(4) The Registration Agreement is available in the English language; and
(5) Given that the activities carried out via the disputed domain name are blatantly illegitimate and detrimental to the Complainant, it would be disproportionate to require the Complainant not to submit the present Complaint in English as this would result in additional expense and unnecessary delay for the Complainant.
The Respondent did not file a Response and did not file any submissions with respect to the language of the proceeding.
In exercising its discretion to use a language other than that of the registration agreement, the Panel has to exercise such discretion judicially in the spirit of fairness and justice to both parties, taking into account all relevant circumstances of the case, including matters such as the parties’ ability to understand and use the proposed language, time and costs.
The Panel finds there is sufficient evidence to suggest the likely possibility that the Respondent is conversant in the English language. The Panel is also mindful of the need to ensure the proceeding is conducted in a timely and cost effective manner.
In all the circumstances, the Panel therefore finds it is not foreseeable that the Respondent would be prejudiced, should English be adopted as the language of the proceeding.
The Panel would however note the Complainant’s assertions regarding the activities carried out via the disputed domain name are not, in the Panel’s opinion, relevant to the question of the language of the proceeding.
Having considered all the matters above, the Panel determines under paragraph 11(a) of the Rules that the language of the proceeding shall be English.
6.2 Substantive Elements of the Policy
The Complainant must prove each of the three elements in paragraph 4(a) of the Policy in order to prevail.
A. Identical or Confusingly Similar
The Panel finds that the Complainant has rights in the Trade Mark acquired through use and registration which predate the date of registration of the disputed domain name. The Panel also finds that the Complainant has unregistered trademark rights in FACEBOOK MESSENGER for purposes of the Policy.
The disputed domain name is confusingly similar to the Trade Mark and identical to the Complainant’s unregistered FACEBOOK MESSENGER mark.
B. Rights or Legitimate Interests
Paragraph 4(c) of the Policy provides a list of non-exhaustive circumstances any of which is sufficient to demonstrate that a respondent has rights or legitimate interests in the disputed domain name:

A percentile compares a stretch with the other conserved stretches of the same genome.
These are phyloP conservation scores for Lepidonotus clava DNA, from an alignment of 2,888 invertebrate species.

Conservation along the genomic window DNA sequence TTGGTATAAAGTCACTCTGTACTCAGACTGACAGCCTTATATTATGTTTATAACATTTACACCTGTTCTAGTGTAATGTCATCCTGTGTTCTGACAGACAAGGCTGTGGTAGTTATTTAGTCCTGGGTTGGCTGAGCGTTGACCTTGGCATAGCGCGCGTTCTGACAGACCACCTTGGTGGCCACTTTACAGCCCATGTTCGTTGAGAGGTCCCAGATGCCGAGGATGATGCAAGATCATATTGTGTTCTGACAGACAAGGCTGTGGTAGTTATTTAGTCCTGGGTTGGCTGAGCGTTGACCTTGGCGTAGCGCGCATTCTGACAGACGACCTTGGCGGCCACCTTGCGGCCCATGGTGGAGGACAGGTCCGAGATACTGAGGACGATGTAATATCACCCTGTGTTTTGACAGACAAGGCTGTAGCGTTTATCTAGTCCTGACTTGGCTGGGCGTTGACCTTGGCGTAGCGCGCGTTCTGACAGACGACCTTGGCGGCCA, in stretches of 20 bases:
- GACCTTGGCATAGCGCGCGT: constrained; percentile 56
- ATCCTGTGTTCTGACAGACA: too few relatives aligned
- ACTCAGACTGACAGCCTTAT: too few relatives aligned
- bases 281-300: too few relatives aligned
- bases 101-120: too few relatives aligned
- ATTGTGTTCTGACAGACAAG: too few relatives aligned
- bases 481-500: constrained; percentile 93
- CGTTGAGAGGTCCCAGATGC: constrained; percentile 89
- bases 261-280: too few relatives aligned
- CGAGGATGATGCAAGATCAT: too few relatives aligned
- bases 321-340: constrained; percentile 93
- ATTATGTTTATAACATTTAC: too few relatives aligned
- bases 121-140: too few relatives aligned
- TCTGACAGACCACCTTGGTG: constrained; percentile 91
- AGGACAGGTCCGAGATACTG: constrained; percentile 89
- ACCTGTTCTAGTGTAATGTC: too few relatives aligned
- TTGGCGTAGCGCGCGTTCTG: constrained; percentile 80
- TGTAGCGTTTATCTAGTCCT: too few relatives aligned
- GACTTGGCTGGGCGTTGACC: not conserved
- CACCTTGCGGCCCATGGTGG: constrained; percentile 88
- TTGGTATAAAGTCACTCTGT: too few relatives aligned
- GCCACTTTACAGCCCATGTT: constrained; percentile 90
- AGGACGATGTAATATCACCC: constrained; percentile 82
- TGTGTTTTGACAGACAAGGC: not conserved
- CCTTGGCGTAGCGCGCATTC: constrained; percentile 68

(i) before any notice to the respondent of the dispute, the respondent’s use of, or demonstrable preparations to use, the disputed domain name or a name corresponding to the disputed domain name in connection with a bona fide offering of goods or services; or
(ii) the respondent (as an individual, business, or other organisation) has been commonly known by the disputed domain name even if the respondent has acquired no trade mark or service mark rights; or
(iii) the respondent is making a legitimate noncommercial or fair use of the disputed domain name, without intent for commercial gain to misleadingly divert consumers or to tarnish the trade mark or service mark at issue.
There is no evidence that the Complainant has authorised, licensed, or permitted the Respondent to register or use the disputed domain name or to use the Trade Mark. The Complainant has prior rights in the Trade Mark which precede the Respondent’s registration of the disputed domain name. The Panel finds on the record that there is therefore a prima facie case that the Respondent has no rights or legitimate interests in the disputed domain name, and the burden is thus on the Respondent to produce evidence to rebut this presumption.
The Respondent has failed to show that it has acquired any trade mark rights in respect of “facebookmessenger” or that the disputed domain name has been used in connection with a bona fide offering of goods or services. To the contrary, the disputed domain name has been used in respect of the Website, which has not been authorised by the Complainant, and provides sponsored links to third party commercial websites in order to generate pay-per-click revenue for the Respondent.
There has been no evidence adduced to show that the Respondent has been commonly known by the disputed domain name.
There has been no evidence adduced to show that the Respondent is making a legitimate noncommercial or fair use of the disputed domain name.
The Panel finds that the Respondent has failed to produce any evidence to establish rights or legitimate interests in the disputed domain name. Accordingly, the second element of the Policy is met.
C. Registered and Used in Bad Faith
In light of the evidence of the Respondent’s use of the Website in the manner described above, the Panel finds the requisite element of bad faith has been satisfied, under paragraph 4(b)(iv) of the Policy.
For all the foregoing reasons, the Panel concludes that the disputed domain name has been registered and is being used in bad faith.
For the foregoing reasons, in accordance with paragraphs 4(i) of the Policy and 15 of the Rules, the Panel orders that the disputed domain name be transferred to the Complainant.
Sebastian M.W. Hughes
Dated: September 25, 2015